DeChambeau wins US Open after McIlroy falters in run-in

Watch the dramatic end to the US Open as DeChambeau wins following McIlroy collapse

Joe Bradshaw
BBC Sport Senior Journalist

3 hours agoComments

US Open final leaderboard

-6 DeChambeau (US); -5 McIlroy (NI); -4 Cantlay, Finau (US); -3 Pavon (Fra); -2 Matsuyama (Jap); -1 Schauffele, Henley (US)

Selected others: +1 Aberg (Swe); +2 Morikawa (US); +3 Fleetwood (Eng); +4 Rai (Eng); +6 Hatton (Eng); +8 Scheffler (US), McKibbin (NI)

Full leaderboard

Rory McIlroy missed the chance to end a 10-year wait for a major title as three bogeys in his final four holes allowed Bryson DeChambeau to snatch the US Open.

It was a heartbreaking end to a previously vintage performance from the Northern Irishman after he had overhauled a three-shot deficit to the American to lead by two with five to play.

However, short par putt misses at 16 and 18 proved terminal with DeChambeau showing his class to make par when in trouble at the last to clinch his second major championship.

DeChambeau hit his second shot at the par-four 18th into a bunker 50 yards from the hole, but described his third from the sand as “the shot of my life” after it set up a four-foot putt to win the title.

“That was huge to get up and down and win this prestigious championship – that will be the highlight of my life,” added DeChambeau, who also won this title in 2020.

It is the fourth time McIlroy has finished second at a major since winning his fourth and last at the US PGA Championship in 2014.

Watch the moment Bryson DeChambeau wins US Open

It was a thrilling denouement to a gruelling test over four days at Pinehurst’s fabled Number Two course in North Carolina.

The first 14 holes of the final round belonged to McIlroy as he reeled in overnight leader DeChambeau before overhauling him thanks to some superb long-range birdie putts.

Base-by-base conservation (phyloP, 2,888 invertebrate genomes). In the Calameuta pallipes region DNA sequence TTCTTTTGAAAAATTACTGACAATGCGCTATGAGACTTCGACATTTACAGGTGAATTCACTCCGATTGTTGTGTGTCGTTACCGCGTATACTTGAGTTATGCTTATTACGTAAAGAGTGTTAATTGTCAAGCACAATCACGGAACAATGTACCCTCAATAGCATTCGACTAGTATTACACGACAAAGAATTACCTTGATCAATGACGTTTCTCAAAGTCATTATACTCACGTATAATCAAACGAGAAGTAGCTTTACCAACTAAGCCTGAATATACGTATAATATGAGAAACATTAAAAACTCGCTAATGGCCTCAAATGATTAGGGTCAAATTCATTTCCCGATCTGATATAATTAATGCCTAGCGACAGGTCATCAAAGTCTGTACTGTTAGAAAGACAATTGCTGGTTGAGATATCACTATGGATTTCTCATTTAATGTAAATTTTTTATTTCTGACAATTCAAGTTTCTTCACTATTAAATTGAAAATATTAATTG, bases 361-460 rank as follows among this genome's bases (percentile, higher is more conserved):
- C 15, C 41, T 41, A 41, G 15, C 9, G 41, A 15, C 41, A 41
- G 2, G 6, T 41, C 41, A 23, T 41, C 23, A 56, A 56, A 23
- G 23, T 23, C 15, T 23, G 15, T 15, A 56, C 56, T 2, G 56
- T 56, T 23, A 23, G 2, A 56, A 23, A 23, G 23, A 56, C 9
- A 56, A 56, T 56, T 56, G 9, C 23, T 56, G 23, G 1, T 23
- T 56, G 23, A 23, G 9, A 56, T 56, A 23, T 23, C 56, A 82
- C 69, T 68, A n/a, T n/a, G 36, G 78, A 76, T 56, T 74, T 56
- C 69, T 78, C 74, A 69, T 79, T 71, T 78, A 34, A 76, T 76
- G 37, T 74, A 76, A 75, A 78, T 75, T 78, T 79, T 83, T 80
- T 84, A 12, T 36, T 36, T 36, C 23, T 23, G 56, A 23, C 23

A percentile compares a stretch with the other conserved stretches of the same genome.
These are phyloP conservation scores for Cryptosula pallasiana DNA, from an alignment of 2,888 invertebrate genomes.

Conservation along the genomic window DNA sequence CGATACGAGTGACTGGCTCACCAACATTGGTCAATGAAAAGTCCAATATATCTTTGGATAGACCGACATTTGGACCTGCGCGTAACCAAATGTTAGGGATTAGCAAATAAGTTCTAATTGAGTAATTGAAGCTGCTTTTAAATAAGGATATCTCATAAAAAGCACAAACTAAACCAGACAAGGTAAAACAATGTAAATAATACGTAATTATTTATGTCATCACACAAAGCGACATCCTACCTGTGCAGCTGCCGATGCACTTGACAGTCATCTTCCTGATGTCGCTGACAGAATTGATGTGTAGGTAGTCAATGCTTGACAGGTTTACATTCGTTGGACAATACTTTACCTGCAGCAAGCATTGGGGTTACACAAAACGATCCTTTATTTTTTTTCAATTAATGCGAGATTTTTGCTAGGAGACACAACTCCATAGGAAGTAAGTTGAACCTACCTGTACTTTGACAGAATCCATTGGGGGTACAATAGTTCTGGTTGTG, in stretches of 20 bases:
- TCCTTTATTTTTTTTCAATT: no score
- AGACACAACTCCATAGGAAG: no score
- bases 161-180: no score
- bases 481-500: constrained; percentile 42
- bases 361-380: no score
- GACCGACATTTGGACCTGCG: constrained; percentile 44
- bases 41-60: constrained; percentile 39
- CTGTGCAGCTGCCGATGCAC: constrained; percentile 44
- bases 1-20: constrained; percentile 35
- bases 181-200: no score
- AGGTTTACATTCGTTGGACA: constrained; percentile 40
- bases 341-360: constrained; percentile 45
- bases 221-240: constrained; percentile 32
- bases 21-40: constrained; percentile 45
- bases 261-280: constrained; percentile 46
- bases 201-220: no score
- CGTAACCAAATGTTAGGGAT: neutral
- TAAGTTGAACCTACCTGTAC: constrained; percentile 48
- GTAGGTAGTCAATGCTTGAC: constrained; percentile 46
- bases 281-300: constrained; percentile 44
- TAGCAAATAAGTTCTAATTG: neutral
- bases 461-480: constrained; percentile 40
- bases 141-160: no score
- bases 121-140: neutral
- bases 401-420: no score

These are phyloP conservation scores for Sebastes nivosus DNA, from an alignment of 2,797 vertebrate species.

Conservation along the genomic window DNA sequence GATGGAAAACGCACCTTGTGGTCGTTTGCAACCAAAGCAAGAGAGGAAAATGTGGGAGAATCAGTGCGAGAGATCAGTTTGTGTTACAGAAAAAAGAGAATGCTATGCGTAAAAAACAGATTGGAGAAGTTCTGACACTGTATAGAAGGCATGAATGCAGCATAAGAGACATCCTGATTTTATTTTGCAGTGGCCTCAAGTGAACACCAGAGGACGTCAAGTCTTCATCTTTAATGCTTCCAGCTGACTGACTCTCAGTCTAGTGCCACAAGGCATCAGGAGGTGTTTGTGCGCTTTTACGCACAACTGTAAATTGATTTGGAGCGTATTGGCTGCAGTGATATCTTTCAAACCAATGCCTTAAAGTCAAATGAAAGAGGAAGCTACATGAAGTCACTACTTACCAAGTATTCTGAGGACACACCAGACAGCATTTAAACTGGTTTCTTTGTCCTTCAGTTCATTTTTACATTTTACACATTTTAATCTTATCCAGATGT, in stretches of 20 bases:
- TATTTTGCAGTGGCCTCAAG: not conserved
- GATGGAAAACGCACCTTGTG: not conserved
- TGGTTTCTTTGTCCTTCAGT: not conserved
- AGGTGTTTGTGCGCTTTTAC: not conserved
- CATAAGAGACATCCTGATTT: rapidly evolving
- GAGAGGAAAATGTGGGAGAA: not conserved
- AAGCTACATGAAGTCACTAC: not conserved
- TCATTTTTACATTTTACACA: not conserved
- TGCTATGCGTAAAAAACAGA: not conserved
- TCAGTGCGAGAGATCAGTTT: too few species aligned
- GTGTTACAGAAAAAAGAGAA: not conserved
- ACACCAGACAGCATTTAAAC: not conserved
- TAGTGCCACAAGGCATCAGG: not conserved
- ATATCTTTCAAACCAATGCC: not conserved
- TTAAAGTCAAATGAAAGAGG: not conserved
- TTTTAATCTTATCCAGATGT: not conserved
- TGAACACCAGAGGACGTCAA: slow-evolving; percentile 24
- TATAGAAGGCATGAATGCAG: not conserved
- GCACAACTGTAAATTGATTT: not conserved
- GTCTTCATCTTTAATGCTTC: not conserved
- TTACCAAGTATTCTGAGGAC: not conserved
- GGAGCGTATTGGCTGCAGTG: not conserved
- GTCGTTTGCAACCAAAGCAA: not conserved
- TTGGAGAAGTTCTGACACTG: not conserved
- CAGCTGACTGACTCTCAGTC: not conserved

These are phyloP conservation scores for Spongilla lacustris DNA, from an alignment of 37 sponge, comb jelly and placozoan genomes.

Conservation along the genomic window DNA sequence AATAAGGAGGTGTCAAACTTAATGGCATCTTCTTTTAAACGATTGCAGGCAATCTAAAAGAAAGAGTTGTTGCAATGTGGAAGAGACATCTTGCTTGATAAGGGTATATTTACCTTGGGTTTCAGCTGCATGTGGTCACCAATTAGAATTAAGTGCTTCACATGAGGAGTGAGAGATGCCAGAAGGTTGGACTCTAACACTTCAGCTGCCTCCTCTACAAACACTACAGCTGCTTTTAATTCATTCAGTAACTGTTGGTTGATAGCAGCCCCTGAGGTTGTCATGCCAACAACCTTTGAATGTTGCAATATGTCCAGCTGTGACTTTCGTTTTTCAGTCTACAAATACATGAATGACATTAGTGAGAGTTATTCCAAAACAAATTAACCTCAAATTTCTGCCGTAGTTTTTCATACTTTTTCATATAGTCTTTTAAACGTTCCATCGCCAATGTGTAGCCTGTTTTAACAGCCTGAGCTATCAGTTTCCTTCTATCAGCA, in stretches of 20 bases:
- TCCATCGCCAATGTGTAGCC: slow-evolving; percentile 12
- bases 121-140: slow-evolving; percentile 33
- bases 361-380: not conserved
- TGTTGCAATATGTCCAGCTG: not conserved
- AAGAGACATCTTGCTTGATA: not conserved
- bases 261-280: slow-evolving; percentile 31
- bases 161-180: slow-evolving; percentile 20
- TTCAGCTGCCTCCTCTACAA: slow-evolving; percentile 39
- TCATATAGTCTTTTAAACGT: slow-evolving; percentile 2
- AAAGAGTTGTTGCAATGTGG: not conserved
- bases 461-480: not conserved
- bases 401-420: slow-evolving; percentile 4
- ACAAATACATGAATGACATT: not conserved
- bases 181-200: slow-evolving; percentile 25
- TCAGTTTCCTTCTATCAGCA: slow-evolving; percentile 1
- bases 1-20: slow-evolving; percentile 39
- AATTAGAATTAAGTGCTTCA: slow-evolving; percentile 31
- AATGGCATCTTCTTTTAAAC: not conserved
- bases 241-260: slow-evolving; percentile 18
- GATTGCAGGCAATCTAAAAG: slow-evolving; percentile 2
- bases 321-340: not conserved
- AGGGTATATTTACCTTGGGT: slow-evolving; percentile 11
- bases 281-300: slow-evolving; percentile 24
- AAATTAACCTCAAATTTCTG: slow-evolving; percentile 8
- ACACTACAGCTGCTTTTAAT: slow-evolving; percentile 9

However, McIlroy’s touch on the greens completely deserted him down the stretch as he missed from inside three feet on 16 and then four feet on 18, presenting DeChambeau, playing in the group behind, with the opportunity to seal victory.

“Rory is one of the best to ever play,” said DeChambeau. “Being able to fight against a great like that is pretty special. For him to miss that putt [on 18], I’d never wish it on anybody. Luckily, things went my way.”

The champion’s own journey down the 18th was not without trouble, finding wasteland off the tee and then being marooned in a bunker off the front of the green following his second shot.

However, he found the scrambling magic he needed to win the trophy.

As the popular American celebrated wildly amid raucous scenes around the 18th green, a dejected McIlroy watched on from the scoring room before quickly departing, without talking to the media, with caddie Harry Diamond in tow.

DeChambeau finds form when it matters

Bryson DeChambeau wore a pin badge on his cap in honour of Payne Stewart whose 1999 US Open victory at Pinehurst is immortalised in a statue at the course

DeChambeau’s previous US Open victory at Winged Foot came during a time when he had bulked up his physique and was deliberately pushing the boundaries of golf with his ferocious ball-striking and distance off the tee.

Four years on, he reclaims the trophy as a more measured and composed golfer, who can combine brutal hitting with deft touch and a calculated approach around some of the game’s toughest courses.

He had already claimed a share of fourth at the Masters and second place at the US PGA Championship in 2024 before being the only player to shoot the first three rounds of this tournament under par.

He led by three shots going into the final day; however, at a championship that labels itself the ‘toughest test in golf’ even such a lead is far from a sure thing.

Only 65% of players have won with that advantage after 54 holes and back in 2005, Retief Goosen was leapfrogged by Michael Campbell at this very course.

For much of the fourth round, it looked like DeChambeau was going the same way.